“As part of your valuation oversight, you need to understand the methodologies and the various ways that the [pricing] services are pricing your instruments,” Aspinall says. With the adoption of the new SEC valuation rule, funds and boards should be reconsidering their valuation practices.
Partner Ken Earley Featured in Latest “Fund Directions” Article
Article: Industry Welcomes Final Derivatives Rule Focus On Board Oversight
Publication: Fund Directions
Author: Ben Sheng
Published: December 7, 2020
Featured Attorney: Kenneth Earley
The piece focuses on the new derivatives rule adopted recently by the SEC and the implications on various fund strategies made by advisors and directors. This rule assigns boards appropriate oversight duties while providing a flexible framework for derivatives risk management, according to independent directors and industry observers. It will go into effect within 60 days of its entry into the Federal Register— which has yet to occur.
While the new rule will require some awareness of who it affects, attorney Earley adds some reassurance that the 18 month compliance window allows for the necessary adaptations to take place while advisors and directors look at the strategic planning for their funds. He mentions, “A lot of fund complexes are going to have to, in essence, dive in and rethink, how much exposure do they have to derivatives?”, mentioning the different variables to consider when potentially cutting back or getting out of derivatives and if staying in, whether compliance is even necessary.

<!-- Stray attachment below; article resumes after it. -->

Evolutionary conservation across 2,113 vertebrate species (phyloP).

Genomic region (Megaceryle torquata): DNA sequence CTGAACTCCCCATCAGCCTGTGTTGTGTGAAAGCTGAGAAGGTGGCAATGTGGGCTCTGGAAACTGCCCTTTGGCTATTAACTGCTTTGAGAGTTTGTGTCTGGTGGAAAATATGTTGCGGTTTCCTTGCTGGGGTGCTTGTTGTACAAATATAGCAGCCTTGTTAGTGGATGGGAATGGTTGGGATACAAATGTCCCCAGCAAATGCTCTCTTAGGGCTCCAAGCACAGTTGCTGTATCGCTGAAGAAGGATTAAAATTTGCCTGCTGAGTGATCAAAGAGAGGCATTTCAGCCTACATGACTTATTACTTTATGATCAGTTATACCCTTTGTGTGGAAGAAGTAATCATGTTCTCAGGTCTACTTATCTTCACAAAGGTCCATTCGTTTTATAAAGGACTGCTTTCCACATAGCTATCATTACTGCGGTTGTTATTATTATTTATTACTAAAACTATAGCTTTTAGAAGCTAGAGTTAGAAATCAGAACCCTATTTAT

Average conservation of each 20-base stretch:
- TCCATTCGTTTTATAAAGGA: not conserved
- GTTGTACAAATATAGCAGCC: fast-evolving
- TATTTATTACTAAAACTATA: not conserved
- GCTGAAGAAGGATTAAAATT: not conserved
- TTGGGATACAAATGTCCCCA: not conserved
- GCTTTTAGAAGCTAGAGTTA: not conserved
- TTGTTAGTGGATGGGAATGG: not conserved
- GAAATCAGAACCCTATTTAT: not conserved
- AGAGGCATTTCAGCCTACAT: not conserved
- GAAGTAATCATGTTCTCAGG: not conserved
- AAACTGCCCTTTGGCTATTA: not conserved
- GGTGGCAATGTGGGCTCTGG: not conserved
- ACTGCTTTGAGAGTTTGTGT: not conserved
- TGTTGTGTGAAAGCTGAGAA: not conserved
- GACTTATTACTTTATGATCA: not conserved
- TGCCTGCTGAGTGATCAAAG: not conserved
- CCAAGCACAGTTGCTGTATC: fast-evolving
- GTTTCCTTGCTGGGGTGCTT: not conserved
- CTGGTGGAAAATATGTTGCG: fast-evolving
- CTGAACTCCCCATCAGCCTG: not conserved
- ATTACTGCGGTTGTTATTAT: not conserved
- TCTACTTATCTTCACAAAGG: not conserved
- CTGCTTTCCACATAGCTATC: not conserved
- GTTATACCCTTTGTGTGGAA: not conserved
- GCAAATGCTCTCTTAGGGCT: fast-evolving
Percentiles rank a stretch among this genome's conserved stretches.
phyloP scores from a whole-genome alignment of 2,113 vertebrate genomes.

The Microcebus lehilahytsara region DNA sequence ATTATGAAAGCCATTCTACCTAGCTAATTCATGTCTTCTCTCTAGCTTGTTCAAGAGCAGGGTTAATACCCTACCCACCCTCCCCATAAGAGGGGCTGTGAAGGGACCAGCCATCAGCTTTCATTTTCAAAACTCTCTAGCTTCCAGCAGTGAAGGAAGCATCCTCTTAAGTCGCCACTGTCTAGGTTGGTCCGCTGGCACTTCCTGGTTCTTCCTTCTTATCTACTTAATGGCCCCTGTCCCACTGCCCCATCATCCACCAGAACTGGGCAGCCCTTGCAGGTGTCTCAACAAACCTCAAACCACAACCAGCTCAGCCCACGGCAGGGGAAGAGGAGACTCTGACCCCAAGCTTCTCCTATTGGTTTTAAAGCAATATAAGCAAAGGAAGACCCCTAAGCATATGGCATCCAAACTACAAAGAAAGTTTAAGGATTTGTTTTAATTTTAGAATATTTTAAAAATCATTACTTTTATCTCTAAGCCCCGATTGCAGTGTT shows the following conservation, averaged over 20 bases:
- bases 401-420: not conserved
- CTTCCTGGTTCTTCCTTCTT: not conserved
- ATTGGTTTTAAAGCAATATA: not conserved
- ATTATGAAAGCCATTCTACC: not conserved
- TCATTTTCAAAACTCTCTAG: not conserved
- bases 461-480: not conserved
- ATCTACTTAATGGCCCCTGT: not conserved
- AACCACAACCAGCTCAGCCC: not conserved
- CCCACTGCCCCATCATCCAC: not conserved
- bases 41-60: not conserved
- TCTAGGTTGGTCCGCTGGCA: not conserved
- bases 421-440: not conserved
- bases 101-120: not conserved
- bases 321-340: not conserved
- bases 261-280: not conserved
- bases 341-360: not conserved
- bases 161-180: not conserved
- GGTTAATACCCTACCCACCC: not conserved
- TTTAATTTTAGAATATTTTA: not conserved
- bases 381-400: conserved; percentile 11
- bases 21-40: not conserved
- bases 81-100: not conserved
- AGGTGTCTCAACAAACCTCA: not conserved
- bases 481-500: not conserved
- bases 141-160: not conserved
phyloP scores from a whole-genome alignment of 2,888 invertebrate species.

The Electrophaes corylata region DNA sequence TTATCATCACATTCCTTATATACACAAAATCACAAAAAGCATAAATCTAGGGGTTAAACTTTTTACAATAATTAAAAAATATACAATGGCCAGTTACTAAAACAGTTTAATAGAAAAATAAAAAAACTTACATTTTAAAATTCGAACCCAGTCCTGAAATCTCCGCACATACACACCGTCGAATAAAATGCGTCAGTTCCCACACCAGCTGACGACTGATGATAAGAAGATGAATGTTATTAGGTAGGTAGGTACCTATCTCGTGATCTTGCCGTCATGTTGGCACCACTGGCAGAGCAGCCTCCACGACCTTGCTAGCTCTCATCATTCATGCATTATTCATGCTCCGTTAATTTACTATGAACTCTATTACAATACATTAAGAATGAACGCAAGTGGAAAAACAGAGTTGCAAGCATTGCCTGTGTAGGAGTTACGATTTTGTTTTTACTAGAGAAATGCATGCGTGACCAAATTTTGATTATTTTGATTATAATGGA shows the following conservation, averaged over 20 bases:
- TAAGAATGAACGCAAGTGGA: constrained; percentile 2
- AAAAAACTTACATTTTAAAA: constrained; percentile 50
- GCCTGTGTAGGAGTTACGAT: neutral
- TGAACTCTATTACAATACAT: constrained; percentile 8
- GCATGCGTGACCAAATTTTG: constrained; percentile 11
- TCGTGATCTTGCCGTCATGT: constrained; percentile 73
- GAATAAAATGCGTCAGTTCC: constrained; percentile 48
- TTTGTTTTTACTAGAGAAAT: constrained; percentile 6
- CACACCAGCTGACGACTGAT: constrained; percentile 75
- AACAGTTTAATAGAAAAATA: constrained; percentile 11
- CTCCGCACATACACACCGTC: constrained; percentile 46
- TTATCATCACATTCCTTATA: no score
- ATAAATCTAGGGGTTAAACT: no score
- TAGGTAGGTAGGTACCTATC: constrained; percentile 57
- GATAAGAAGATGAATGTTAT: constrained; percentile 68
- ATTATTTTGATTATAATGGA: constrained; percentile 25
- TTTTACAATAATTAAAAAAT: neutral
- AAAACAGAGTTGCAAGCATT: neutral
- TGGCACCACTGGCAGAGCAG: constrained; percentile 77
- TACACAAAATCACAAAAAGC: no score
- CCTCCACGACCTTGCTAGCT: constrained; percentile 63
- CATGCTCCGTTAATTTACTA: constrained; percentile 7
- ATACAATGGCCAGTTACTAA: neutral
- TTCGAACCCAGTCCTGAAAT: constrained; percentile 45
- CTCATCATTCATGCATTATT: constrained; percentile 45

An important measure to take for those affected will be to stay on top of this development. A proactive and simple approach could consider adding time during any board meetings to get updates and schedule regular check-ins with management to discuss news around the program.
Ethan Corey Quoted on the Long Awaited 1940 Act New Rule 2a-5
Article: 50 Years In the Making SEC Finalizes Long-Awaited Valuation Rule
Author: David Isenberg
Published: December 4, 2020
Featured Attorney: Ethan Corey
The Securities and Exchange Commission (SEC) unanimously voted to adopt a new rule in early December that allows directors to delegate the task of assigning fair values to funds. The new rule, Rule 2a-5, applies to all registered investment companies including mutual funds, exchange-traded funds (ETFs), registered closed-end funds and unit investment trusts, as well as to business development companies. It replaces 50 years of various accounting releases, SEC and staff guidance, no-action letters, and enforcement actions that have governed registered investment company valuation practices.
Rule 2a-5 will permit boards to designate advisors, fund officers or other parties to make fair valuation determinations as “valuation designees.” The article notes, “The board can also choose to handle the duty itself. However, if they decide to hand off the task, the board is responsible for oversight and reporting. Whoever assigns the fair value must periodically assess and manage risks. They’re also responsible for selecting, applying and testing methodologies. And they must also oversee and evaluate any pricing services they use.”